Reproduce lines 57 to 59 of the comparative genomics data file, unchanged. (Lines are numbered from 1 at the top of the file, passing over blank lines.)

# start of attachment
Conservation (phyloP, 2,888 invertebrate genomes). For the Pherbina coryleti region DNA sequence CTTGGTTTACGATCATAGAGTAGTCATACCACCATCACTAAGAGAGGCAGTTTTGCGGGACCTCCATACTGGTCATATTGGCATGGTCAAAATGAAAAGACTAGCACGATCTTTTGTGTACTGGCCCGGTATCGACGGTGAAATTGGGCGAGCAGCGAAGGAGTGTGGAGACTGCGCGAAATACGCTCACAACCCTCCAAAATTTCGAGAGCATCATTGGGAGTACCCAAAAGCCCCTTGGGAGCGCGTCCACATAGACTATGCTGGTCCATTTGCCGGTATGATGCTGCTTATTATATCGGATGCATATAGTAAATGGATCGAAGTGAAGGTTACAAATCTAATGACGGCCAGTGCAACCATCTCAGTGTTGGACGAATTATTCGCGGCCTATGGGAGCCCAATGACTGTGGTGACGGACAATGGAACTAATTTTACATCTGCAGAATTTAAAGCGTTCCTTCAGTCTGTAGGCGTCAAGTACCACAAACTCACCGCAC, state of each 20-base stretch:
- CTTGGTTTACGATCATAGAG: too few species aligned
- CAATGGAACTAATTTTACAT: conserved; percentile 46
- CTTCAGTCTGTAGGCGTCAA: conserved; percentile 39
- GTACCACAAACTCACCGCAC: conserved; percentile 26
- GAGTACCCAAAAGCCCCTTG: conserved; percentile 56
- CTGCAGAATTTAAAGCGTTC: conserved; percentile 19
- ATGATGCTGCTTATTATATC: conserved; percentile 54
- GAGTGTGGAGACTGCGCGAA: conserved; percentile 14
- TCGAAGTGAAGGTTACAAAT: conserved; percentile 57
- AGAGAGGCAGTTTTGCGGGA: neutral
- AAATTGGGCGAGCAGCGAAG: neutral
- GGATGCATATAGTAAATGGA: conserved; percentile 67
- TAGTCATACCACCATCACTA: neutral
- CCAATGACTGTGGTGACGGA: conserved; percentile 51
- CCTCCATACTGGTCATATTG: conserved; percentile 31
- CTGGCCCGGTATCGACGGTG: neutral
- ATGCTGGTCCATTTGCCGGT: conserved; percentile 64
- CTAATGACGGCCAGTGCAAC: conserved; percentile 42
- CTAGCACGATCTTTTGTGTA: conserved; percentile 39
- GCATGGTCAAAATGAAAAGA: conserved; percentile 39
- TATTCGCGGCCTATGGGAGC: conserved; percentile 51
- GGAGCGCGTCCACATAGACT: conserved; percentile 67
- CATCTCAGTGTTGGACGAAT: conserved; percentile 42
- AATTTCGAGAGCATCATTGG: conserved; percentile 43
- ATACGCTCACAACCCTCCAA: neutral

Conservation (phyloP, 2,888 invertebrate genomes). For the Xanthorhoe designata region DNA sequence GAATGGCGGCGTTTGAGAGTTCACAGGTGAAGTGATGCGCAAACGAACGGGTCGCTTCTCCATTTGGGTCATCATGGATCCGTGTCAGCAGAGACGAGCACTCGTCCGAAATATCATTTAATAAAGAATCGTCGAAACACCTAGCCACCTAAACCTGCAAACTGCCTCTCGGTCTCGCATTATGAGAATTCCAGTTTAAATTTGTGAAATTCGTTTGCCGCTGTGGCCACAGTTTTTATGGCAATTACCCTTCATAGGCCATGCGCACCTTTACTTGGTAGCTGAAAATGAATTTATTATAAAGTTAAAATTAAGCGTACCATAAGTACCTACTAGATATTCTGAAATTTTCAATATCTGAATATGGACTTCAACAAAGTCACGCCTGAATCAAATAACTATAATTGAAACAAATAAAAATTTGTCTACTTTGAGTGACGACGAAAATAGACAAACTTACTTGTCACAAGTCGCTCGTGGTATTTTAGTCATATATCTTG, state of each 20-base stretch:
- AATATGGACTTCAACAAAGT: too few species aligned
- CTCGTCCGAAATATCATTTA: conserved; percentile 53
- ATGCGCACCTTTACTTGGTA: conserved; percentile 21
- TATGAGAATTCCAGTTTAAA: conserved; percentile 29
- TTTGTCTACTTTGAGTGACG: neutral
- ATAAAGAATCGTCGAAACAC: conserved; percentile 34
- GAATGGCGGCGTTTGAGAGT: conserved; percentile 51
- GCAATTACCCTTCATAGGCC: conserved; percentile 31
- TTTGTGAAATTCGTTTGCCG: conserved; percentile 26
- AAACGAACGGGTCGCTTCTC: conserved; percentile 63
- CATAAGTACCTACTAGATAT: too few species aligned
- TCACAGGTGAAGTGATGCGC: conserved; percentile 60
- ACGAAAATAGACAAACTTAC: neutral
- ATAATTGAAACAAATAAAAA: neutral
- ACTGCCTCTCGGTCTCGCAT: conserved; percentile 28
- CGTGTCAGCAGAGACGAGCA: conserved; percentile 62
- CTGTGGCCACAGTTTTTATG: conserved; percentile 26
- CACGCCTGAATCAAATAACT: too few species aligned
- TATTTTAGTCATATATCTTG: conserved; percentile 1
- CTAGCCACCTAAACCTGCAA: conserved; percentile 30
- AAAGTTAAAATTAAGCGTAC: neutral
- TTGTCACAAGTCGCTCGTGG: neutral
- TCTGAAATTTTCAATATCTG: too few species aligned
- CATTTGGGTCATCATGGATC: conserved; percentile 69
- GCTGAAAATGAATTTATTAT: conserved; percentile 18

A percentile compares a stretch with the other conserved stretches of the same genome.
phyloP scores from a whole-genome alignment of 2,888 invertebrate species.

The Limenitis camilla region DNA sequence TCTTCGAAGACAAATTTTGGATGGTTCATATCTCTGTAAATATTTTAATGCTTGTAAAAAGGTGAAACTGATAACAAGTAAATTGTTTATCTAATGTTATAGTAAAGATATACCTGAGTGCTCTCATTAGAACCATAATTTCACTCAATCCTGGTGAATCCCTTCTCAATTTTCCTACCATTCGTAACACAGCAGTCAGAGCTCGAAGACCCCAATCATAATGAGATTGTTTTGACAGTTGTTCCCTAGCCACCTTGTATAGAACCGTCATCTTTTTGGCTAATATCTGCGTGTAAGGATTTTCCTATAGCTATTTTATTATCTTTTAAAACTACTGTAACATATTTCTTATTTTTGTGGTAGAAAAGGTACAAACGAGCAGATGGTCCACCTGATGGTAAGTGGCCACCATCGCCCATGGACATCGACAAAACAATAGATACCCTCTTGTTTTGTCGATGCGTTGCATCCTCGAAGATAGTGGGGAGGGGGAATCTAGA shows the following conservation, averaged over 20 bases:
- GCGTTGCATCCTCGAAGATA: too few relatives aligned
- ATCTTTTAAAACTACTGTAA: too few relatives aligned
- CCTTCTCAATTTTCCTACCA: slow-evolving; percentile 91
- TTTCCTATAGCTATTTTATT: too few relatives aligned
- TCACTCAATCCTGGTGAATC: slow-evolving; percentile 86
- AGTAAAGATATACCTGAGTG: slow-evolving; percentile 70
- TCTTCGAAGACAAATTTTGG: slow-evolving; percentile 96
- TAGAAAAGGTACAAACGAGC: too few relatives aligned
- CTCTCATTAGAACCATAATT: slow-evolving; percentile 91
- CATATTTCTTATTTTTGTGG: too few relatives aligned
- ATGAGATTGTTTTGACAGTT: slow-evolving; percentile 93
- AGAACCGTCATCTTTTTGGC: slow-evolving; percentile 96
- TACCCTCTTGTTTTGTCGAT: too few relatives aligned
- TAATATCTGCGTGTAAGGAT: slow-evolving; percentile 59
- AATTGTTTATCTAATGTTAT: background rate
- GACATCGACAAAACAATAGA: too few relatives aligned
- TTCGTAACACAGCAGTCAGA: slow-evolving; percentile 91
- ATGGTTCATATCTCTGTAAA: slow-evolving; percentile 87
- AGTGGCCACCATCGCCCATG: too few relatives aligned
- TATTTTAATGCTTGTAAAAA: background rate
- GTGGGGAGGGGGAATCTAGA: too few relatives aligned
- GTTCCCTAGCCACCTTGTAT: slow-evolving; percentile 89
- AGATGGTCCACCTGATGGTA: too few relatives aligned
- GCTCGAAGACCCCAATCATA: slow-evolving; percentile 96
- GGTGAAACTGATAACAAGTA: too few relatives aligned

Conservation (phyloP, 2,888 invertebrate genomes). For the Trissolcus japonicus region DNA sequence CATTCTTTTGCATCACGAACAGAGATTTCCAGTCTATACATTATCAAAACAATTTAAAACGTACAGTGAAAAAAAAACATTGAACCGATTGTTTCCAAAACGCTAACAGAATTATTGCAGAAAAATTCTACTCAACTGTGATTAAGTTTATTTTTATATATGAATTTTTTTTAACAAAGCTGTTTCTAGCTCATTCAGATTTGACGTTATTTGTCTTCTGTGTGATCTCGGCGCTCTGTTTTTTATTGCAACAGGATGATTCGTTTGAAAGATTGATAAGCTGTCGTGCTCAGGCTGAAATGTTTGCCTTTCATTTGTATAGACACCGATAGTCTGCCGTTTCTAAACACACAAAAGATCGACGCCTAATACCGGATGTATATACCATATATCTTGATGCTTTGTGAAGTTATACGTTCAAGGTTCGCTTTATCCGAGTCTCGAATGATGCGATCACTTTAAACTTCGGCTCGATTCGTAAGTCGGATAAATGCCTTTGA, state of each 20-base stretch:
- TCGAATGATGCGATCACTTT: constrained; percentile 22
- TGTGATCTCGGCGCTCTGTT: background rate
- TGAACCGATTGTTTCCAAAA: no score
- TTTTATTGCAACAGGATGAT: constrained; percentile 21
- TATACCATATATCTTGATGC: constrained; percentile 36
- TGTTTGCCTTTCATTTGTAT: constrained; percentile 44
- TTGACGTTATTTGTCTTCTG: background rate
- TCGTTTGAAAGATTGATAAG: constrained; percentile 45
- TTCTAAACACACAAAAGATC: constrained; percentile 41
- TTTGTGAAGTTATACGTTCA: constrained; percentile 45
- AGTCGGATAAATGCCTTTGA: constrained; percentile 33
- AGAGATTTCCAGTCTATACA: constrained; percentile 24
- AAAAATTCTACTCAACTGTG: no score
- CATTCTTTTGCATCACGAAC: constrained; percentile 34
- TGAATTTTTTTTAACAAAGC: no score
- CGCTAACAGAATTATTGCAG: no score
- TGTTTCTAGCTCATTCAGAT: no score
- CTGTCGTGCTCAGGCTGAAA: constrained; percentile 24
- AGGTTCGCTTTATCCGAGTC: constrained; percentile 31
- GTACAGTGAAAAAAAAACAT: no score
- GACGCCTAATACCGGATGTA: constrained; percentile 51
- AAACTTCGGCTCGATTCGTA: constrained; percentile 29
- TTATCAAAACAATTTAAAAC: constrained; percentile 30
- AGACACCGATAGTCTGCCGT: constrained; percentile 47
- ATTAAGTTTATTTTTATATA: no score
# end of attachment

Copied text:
- ATCTTTTAAAACTACTGTAA: too few relatives aligned
- CCTTCTCAATTTTCCTACCA: slow-evolving; percentile 91
- TTTCCTATAGCTATTTTATT: too few relatives aligned